Darvon is a brand name for the painkiller propoxyphene hydrochloride. It is an opioid analgesic that the U.S. Food and Drug Administration (FDA) took off the market in December 2010 after it was found that the drug caused some patients to develop deadly heart rhythm abnormalities.
Opiates like Darvon are habit-forming with a high potential for abuse. You should only take them by prescription, and only according to your doctor’s instructions.
Understanding Darvon Abuse
According to the U.S. National Library of Medicine, The U.S. Food and Drug Administration (FDA) took all medications containing propoxyphene off the market in December 2010.
The U.S. ban occurred six years after the drug was banned in the U.K., prompting some degree of controversy about the delay. Thankfully, the effects of propoxyphene are not cumulative. Once patients stop using the medication, they are out of danger.
However, like all opioid drugs, you should not abruptly stop taking Darvon; you have to slowly wean yourself off the medication to minimize withdrawal symptoms. This results from the physical dependency that develops with continued opioid use. This addiction is a dependency that makes many addicts give up whenever they attempt to quit drugs on their own.
When taken as directed, Darvon provides immediate relief of pain, along with a feeling of relaxation and well-being. As a controlled release drug, the medication is slowly and steadily released into the bloodstream for long-lasting pain relief.
When the medicine is taken recreationally, addicts prefer to crush and snort the pills—this negates the time-release aspect of the drug and results in a rush of euphoria and extreme relaxation similar to the effects of other narcotics like oxycodone.
One reason that addicts find it so difficult to quit taking opioids like Darvon without professional help is the unpleasant withdrawal symptoms. One of the most commonly abused prescription opioids is oxycodone. The U.S. National Library of Medicine lists the following possible withdrawal symptoms for the drug:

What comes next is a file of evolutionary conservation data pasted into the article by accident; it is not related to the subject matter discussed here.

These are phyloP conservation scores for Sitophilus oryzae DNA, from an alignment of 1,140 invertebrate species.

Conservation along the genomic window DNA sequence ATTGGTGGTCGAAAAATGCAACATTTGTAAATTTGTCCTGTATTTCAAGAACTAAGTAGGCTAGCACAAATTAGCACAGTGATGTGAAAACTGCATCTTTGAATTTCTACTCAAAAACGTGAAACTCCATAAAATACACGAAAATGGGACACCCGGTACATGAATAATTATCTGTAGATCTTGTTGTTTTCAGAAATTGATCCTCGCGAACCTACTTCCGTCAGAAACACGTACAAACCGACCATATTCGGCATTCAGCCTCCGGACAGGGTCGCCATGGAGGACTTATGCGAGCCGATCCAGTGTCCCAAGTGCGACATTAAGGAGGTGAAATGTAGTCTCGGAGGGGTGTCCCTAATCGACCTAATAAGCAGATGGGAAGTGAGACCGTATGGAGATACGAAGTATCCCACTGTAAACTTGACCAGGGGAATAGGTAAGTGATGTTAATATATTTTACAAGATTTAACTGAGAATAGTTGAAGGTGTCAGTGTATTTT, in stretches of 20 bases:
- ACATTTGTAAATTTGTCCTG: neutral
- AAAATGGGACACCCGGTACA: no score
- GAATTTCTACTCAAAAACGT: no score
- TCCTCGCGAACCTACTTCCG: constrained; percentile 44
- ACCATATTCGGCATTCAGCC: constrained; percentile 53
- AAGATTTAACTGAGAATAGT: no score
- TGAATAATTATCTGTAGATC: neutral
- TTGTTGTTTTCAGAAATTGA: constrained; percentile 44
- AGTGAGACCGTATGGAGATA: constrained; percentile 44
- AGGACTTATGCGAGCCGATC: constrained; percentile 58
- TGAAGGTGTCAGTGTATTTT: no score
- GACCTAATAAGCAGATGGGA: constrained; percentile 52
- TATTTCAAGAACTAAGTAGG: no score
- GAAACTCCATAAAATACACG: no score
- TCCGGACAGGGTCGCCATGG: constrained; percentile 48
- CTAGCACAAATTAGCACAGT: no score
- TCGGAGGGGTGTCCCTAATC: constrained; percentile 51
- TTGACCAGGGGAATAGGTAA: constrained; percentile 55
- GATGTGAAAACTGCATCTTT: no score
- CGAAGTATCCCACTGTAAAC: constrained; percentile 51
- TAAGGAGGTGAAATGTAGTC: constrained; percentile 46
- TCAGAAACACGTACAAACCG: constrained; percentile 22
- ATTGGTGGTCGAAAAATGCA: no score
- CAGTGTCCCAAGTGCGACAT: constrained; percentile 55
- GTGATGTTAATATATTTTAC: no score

- watery eyes
- runny nose
- muscle or joint aches or pains
- difficulty falling asleep or staying asleep
- nausea, vomiting, diarrhea
- loss of appetite
- fast heartbeat
- fast breathing
Signs and Symptoms of Darvon Abuse
Most addicts make an effort to hide their addiction from loved ones, but there are some signs that you can look out for. The following are possible indicators of opioid abuse:
- taking higher doses than prescribed
- running out of pills too early
- seeking prescriptions from more than one doctor
- stealing, forging or selling prescriptions
- excessive mood swings or hostility
- increase or decrease in sleep
- poor decision-making
- appearing to be intoxicated or sedated without alcohol
- pretending to lose prescriptions, so more prescriptions must be written
- faking injury or self-harming to get pills
- retreating from family and friends
- apathy and poor performance at work or school
There is also the potential for numerous serious side effects from prescription opioids like Darvon, even when taken as directed. According to the U.S. National Library of Medicine, you should seek immediate medical attention if you experience any of the following:
- changes in heartbeat
- hallucinations (seeing things or hearing voices that do not exist)
- fever, sweating
- fast heartbeat
- severe muscle stiffness or twitching
- loss of coordination
- nausea, vomiting
- loss of appetite
- inability to get or keep an erection
- irregular menstruation
- decreased sexual desire
- chest pain
- hives, itching, rash
- swelling of the face, throat, tongue, lips, eyes, hands, feet, ankles, or lower legs
- difficulty breathing or swallowing
- extreme drowsiness
- lightheadedness when changing positions
Dangers of Darvon Abuse
Sustained use of narcotics such as Darvon will create a physical tolerance, forcing you to raise your dosage of the drug to get the same experience. Taking large amounts of opioids will increase the risk of serious medical consequences, including coma and death.
The Drug Enforcement Agency’s fact sheet on oxycodone lists the following as possible signs of overdose:
- extreme drowsiness
- muscle weakness